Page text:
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On day one, we climbed to the ‘Buco di Montepertuso’, a natural pierced rock that locals ascribe to a contest between the Devil and the Virgin Mary.  A cute black and white dog who had been just hanging out here followed us all the way back down to Positano, where he seemed equally at home. On day three, we braved the weather on a gentle walk to the lighthouse of Punta Campanella, and were rewarded, when the clouds lifted a little, by views of Capri right there across the water. On Thursday, which dawned fine and bright, we climbed to the viewpoint of Monte Comune – accompanied again by our canine friend – to find that Le Sirenuse’s head gardener and repository of arcane plant lore, Nello Trapani, had set up an impromptu snack dispensary at the mountain’s highest point and was serving up wholemeal bread bruschetta dotted with lemon zest and rosemary and drizzled with just-pressed olive oil.


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What’s the best afternoon follow-up to a challenging morning trek? There are probably several answers to that question that involve words like ‘sleep’, but at Dolce Vitality the correct response is ‘A couple of vigorous gym workouts’. Trainers Francesca and Alessandra helped us work all those muscles that hadn’t been activated earlier in the day (plus a few that had). Thank goodness for the massages, deftly coordinated by spa manager Silvana. Rarely has the laying of hands felt so necessary and good. Evening yoga and meditation, as clouds scudded across the purple sky behind Positano’s stack of houses, felt positively restful after all that exercise – thanks to Elena, who listened to our tired bodies and adapted her lessons accordingly. One evening we all began the lesson with legs propped up vertically against a wall, a blessed relief once the hamstrings got used to the stretch. Mindful body and breath work merged seamlessly into stress-relieving meditation, lulled and cradled by the sound of the waves. This mind-freeing and attention-sharpening meditation work was a revelation for many of us, a holistic closure of the Dolce Vitality circle.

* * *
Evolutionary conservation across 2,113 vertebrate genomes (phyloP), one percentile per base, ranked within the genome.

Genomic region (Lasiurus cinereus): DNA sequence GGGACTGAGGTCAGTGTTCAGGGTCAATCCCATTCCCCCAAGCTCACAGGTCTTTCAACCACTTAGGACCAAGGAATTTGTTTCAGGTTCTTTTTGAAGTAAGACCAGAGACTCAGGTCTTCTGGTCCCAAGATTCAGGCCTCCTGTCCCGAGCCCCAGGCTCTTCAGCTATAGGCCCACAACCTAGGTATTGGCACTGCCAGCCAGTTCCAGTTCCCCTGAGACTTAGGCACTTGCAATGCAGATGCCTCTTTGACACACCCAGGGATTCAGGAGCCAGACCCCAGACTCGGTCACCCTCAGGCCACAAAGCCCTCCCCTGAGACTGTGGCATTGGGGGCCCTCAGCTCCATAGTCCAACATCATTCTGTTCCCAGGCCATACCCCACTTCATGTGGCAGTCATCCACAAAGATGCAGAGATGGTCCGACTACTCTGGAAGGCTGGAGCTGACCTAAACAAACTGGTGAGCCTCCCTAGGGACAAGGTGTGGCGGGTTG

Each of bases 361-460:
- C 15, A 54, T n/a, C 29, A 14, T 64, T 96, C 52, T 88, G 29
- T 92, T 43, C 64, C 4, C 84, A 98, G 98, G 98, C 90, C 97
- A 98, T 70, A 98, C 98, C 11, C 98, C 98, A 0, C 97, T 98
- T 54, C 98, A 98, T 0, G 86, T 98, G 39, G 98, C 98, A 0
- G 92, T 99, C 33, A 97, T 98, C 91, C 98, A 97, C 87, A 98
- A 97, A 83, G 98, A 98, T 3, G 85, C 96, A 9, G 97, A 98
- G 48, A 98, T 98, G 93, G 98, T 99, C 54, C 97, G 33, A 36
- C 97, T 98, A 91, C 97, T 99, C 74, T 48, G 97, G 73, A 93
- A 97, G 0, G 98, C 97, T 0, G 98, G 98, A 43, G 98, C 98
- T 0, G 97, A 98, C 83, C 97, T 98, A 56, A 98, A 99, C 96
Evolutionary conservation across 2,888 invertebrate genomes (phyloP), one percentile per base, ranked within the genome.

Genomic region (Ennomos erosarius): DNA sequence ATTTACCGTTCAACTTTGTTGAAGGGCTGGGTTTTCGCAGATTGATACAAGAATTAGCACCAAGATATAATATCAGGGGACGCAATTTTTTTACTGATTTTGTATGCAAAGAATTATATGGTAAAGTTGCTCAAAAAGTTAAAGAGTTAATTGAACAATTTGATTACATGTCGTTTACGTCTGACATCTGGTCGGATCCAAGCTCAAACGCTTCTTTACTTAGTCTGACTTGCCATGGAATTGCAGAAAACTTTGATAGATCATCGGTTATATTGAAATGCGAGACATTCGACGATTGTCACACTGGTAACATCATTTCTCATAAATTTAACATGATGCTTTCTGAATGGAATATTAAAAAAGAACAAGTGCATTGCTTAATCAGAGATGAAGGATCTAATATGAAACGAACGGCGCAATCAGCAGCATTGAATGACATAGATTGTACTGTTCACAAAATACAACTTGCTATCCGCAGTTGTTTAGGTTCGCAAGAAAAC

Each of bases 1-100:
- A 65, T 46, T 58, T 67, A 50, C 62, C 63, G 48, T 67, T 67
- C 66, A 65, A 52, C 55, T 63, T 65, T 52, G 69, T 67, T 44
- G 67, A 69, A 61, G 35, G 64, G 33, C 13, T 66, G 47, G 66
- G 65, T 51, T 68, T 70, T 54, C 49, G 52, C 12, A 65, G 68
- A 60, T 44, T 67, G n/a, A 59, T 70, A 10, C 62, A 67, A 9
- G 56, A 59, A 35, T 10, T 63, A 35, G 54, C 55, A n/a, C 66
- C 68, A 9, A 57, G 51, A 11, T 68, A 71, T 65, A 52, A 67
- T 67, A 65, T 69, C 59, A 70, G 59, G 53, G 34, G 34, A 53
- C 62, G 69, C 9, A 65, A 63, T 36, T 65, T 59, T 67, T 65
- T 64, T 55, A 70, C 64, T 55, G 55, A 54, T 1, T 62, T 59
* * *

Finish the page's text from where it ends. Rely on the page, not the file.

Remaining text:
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And then, of course, there was the food. Crafted by Le Sirenuse’s executive chef Gennaro Russo with the aid of health coach Valentina Dolci, the vegan menu was a delight. At first the portions seemed decidedly small, especially on day one, as our appetites and expectations adjusted. But already on the second day, a breakfast of low-sugar granola with homemade almond milk seemed positively indulgent, especially when it was followed up by pasta for lunch (not real pasta of course – it was made from lentil flour and served with a thyme-infused broccoli pesto). Some of the group had problems with caffeine withdrawal, but these had passed by midweek. Sure, conversations kept coming back to food, and there was plenty of talk about what we were all planning to eat when the week was over (Neapolitan pizza got several votes). But the zing and glow of eating healthily, exercising, practising yoga, sleeping like babies, and being on top of the world each morning, was better than any sugar rush and carb load.


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The most memorable and lasting aspect of Dolce Vitality Fall 2019 was the group spirit, the bonding that came from doing all this together. As we became a team, as we became attuned to each other, firm friendships were formed, and the WhatApp group set up so we could all post our pictures soon took on a life of its own, running well beyond the end of the retreat as we shared memories and recipes, and carried Dolce Vitality’s lessons back into our daily lives. In this uncertain, difficult world, this too is an achievement.


Dolce Vitality March 2020 is booking now